Woman facing foreclosure fights tax lien sale policies
Kathleen Moore 6/17/12
Schenectady NY: A woman who owns her home outright is in danger of losing it because she fell behind on her taxes when she lost her job.
Linda Hart, of Linda Lane, is being foreclosed upon by American Tax Funding even though she has faithfully paid them $300 a month for three years to cover her back taxes.
In response to the foreclosure notice, she has hired an attorney who is arguing in state Supreme Court in Schenectady County that the city illegally sold Hart’s liens to ATF.
Attorney Anthony Pietrafesa is also questioning ATF’s 21 percent interest rate, which he says is usurious…He said the interest rate led to Hart owing $3,500 in interest every year. She used to pay $1,200 a year. “She can’t catch up. They don’t want you to pay it off,” he said.
ATF says she owes another $19,000. At the current tax rate for the [taxes] she would have owed a total of $12,836…“The property taxes in Schenectady are way too high,” she said. “The city ought to focus on cutting the expenses and the waste.”
…she owns her house because it has been passed down through family members, and…ATF is no longer willing to accept her monthly payments. Pietrafesa has filed court papers arguing that the foreclosure is invalid…If a judge sides with him, many foreclosures will be stopped in their tracks.
ATF originally bought liens from the city in 2004 after the state passed special legislation allowing a one-time sale. The legislation was unclear. Either it allowed the city to sell liens until Dec. 31, 2004, or it allowed the city to enter into a contract by that date. In 2009, the city asked for “permanent” legislation to sell tax liens, which would have allowed Schenectady to take bids from many companies and select a new buyer.
Instead, the state passed a narrower law, allowing one more sale in late 2009 but specifying that the law would expire on December 31, 2011 and be automatically repealed. Pietrafesa says…that the state’s second law clearly showed that it had not intended a continuous sale.
City Corporation Counsel John Polster said the city could prove it sold the liens legally. And even if the 2004 law wasn’t clear, he said, the 2009 law retroactively approved the later sales. The 2009 law did authorize the city to sell any liens “held by it,” but does not mention sales occurring prior to the passage of the legislation. The 2009 law also doesn’t specifically allow 21 percent interest. It says ATF can charge “reasonable and necessary collection costs.”
Coach Mitch’s REFLECTIONS™
Do we need any more examples of government gone crazy? Here, a professional tax lien collection/investment company is collecting monies, on time and at a very high interest rate – but somehow that isn’t enough, they are seeking the taxpayers’ home.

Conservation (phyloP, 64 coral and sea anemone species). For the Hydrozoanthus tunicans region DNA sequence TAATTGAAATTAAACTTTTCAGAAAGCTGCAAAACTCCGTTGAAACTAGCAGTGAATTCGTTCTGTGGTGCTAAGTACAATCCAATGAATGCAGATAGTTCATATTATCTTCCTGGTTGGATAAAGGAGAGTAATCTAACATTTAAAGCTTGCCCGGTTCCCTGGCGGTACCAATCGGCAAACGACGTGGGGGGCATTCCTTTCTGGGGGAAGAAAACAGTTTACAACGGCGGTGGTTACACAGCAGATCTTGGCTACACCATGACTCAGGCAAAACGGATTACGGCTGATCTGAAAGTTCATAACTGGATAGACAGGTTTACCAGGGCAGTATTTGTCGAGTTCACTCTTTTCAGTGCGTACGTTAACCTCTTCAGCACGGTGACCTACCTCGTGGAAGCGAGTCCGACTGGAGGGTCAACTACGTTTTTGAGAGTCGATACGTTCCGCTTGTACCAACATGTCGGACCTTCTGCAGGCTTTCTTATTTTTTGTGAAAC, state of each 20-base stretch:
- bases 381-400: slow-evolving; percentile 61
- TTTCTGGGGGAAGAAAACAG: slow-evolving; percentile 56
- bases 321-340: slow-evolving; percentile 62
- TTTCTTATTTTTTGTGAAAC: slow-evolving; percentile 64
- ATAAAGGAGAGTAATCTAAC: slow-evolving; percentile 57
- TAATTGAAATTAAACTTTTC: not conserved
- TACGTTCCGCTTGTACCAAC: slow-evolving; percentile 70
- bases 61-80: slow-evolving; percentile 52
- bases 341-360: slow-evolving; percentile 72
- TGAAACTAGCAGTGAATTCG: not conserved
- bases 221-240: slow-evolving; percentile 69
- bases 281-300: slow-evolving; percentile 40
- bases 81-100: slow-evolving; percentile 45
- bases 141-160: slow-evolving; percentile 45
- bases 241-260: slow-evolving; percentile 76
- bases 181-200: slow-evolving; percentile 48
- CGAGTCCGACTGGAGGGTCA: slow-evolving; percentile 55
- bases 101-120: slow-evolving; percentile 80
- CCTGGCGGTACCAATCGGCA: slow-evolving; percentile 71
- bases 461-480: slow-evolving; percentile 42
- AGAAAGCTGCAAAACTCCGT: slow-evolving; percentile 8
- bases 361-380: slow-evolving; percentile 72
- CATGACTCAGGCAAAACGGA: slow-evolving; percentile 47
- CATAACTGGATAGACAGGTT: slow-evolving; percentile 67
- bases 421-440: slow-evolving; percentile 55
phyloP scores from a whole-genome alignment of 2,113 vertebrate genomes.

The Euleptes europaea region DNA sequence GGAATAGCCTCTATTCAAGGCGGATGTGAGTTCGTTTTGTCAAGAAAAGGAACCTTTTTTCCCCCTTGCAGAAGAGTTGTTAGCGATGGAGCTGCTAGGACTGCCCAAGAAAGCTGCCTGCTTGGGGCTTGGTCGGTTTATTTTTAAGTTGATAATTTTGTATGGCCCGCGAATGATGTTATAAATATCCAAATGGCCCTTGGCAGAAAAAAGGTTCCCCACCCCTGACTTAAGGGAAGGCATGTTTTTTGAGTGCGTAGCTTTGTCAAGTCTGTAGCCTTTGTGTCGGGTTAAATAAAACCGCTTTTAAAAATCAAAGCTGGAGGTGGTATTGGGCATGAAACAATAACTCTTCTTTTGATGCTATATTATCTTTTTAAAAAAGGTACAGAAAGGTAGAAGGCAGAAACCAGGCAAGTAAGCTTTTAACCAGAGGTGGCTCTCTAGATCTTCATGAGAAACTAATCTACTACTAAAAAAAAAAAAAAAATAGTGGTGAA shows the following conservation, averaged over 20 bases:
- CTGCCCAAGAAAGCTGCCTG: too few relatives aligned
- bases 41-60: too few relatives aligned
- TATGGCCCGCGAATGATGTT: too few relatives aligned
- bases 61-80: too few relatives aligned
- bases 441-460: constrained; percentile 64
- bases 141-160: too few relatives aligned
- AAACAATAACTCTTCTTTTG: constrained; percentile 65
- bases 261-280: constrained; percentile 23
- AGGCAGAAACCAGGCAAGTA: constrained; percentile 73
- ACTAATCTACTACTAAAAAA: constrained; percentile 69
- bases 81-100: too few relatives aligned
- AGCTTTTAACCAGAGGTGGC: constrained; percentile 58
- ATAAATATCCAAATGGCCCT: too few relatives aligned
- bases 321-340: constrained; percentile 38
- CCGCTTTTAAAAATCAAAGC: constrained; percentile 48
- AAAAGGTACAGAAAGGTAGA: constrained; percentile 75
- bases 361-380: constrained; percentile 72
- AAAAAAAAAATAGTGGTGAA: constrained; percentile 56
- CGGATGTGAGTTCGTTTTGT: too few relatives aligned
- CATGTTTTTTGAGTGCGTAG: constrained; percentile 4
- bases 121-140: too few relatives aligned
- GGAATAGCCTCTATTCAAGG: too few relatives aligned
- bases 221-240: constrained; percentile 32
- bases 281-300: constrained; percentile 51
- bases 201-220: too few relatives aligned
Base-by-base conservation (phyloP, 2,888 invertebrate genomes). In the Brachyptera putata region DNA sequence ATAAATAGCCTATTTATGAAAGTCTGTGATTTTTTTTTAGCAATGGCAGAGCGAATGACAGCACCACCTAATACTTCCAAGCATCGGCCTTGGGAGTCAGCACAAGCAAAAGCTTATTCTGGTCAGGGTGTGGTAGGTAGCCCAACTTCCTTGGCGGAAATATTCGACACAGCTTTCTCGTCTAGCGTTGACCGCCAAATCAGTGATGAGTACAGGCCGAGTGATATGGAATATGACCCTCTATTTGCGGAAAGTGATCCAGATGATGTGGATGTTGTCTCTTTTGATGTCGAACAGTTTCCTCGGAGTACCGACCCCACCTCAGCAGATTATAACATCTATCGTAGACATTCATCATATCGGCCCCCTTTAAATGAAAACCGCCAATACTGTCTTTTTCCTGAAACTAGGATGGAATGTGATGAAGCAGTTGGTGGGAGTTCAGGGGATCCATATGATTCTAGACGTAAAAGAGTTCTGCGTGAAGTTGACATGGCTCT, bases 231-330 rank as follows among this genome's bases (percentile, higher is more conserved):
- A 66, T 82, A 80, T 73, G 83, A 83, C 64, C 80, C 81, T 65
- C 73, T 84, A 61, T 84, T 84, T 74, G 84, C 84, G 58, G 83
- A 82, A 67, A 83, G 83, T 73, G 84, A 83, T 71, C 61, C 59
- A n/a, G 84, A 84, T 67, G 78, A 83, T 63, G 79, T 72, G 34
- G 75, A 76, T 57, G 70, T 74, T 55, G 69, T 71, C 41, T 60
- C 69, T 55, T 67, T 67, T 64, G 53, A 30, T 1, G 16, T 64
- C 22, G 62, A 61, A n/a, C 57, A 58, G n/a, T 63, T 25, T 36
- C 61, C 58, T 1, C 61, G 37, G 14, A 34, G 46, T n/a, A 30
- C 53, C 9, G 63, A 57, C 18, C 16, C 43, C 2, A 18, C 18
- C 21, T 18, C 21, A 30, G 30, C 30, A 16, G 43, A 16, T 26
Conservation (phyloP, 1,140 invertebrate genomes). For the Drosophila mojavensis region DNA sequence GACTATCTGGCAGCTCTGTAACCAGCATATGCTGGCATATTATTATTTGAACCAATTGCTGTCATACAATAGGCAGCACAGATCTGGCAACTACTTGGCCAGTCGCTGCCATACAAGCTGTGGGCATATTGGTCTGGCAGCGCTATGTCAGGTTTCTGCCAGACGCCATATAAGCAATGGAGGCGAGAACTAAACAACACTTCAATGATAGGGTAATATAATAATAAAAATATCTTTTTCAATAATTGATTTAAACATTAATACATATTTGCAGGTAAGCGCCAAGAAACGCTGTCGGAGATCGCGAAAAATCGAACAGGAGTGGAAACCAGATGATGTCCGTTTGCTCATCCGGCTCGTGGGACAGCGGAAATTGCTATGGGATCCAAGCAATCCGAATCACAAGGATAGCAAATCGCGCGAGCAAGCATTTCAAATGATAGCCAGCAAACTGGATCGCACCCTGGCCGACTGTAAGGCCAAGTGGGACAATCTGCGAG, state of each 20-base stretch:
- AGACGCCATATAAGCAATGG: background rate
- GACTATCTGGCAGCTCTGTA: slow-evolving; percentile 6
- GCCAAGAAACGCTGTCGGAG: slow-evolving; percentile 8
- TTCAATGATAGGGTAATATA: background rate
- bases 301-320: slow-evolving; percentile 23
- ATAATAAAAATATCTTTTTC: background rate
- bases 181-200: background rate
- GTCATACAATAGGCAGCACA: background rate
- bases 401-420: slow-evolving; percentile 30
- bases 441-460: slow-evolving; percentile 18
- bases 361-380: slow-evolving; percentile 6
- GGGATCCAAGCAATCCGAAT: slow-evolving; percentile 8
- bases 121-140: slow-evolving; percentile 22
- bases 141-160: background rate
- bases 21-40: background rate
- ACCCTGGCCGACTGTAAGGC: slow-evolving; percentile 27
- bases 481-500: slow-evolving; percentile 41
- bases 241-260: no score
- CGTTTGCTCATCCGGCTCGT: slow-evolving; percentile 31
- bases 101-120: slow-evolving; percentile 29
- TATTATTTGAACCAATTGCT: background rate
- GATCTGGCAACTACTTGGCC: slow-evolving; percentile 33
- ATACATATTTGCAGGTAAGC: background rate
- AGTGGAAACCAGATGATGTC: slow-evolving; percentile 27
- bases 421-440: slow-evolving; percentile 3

Greed Gone Goofy
Readers of this blog will recall the many times that I have iterated, treat people in a decent way, as if it were you going through tough times and facing the loss of the family home.
My ethos requires that I try to find a solution fitting to the situation. There have been times when I have come across similar situations. I always ask, “What would you like to have happen?” If the delinquent taxpayer wants to stay in the home, and if they have the ability to pay, I help them to set up a payment plan with the county.
Set the good example
I make the three-way call between myself, the tax delinquent and the proper person at the county who handles the collection of late payment accounts. I tell the clerk that I’m a real estate investor and I came across this tax delinquent situation. I say I told the owner the county has a policy to accept monthly payments for the back taxes (most counties do). Instead of selling, this taxpayer would like to set up an account to pay the back taxes. This action puts me in good stead with the county. I am viewed as a “good guy” investor and, as a result, the county people treat me well when I need records or inside information or some little courtesy.
I don’t need, nor do I want a situation where a disgruntled seller calls an attorney, as above. Invariably, the attorney will think that a big payday awaits, because every real estate investor has assets like Donald Trump. Yes, it’s true. I saw it on the internet.
Leopards don’t change their spots. Once someone pays their taxes late, then, probably, they will again be a tax delinquent payer. I anticipate this and stay in touch with the delinquent tax payer to see if their situation remains poor or if it gets better.
If the tax delinquent is not able to make the monthly catch-up tax payments, the county will proceed with tax foreclosure. Therefore, as the only person who tried to help this owner in distress, you could be the first call they make when deciding to sell. This is why it is wise to treat people in a considerate manner. You may have to wait a little while for your reward, but it will come, and you won’t have to worry about any lawsuits; sellers will view you as a valued person because you did not take advantage when you could have.
In addition, the tax delinquent’s financial situation probably has gotten worse. You will be able to get better price and terms than would otherwise be the case because: 1 they recall your good intentions and will trust your evaluation of the situation, 2 they are typically in a worse predicament than before, and 3 they will give you the benefit of the doubt and trust they will be paid when you ask them to take their profit by holding a note which may have no interest nor collateral.
I own a rental property in the same city. The taxes are indeed much, much too high!
Do the right thing
As you can see, the rewards can be substantial when doing the right thing, in the right way, with the right intention.
This is what I teach and what I preach.
See Coach Mitch’s “Ridiculously Simple System…” ™ for details.
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